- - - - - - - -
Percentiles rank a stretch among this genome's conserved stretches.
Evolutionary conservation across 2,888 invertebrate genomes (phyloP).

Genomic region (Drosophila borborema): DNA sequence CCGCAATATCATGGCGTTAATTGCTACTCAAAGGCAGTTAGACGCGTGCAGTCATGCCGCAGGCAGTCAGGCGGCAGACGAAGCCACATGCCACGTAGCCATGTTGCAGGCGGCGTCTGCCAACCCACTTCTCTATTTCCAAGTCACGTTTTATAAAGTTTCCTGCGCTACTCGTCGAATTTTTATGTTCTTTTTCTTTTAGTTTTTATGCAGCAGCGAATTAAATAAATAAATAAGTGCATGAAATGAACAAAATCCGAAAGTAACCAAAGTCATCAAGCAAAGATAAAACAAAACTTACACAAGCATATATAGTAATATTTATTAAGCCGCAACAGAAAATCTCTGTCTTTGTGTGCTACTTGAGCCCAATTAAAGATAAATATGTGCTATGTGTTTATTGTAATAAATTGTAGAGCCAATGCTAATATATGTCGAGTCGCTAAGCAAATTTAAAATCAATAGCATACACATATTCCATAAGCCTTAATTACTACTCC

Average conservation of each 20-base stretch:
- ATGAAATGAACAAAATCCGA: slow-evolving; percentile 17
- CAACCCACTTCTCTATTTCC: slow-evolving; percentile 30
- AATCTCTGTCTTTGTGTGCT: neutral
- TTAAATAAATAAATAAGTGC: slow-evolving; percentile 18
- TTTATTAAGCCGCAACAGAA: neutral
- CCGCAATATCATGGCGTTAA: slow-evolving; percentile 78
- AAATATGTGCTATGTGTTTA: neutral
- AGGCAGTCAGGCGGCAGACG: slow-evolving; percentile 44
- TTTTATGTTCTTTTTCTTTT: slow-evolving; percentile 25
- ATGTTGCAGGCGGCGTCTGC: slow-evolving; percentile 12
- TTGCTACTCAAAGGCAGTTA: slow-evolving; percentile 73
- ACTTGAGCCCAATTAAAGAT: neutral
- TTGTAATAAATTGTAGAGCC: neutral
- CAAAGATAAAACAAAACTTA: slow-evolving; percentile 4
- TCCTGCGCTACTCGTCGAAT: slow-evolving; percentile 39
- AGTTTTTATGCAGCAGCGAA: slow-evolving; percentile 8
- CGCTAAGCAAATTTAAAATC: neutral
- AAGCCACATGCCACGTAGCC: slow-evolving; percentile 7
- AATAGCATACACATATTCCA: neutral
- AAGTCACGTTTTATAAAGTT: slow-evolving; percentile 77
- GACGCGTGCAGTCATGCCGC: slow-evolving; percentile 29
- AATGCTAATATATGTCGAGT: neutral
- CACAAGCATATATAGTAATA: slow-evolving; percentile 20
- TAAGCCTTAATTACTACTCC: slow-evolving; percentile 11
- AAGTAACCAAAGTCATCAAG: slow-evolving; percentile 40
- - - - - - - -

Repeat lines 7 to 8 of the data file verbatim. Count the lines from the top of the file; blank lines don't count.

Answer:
- AATCTCTGTCTTTGTGTGCT: neutral
- TTAAATAAATAAATAAGTGC: slow-evolving; percentile 18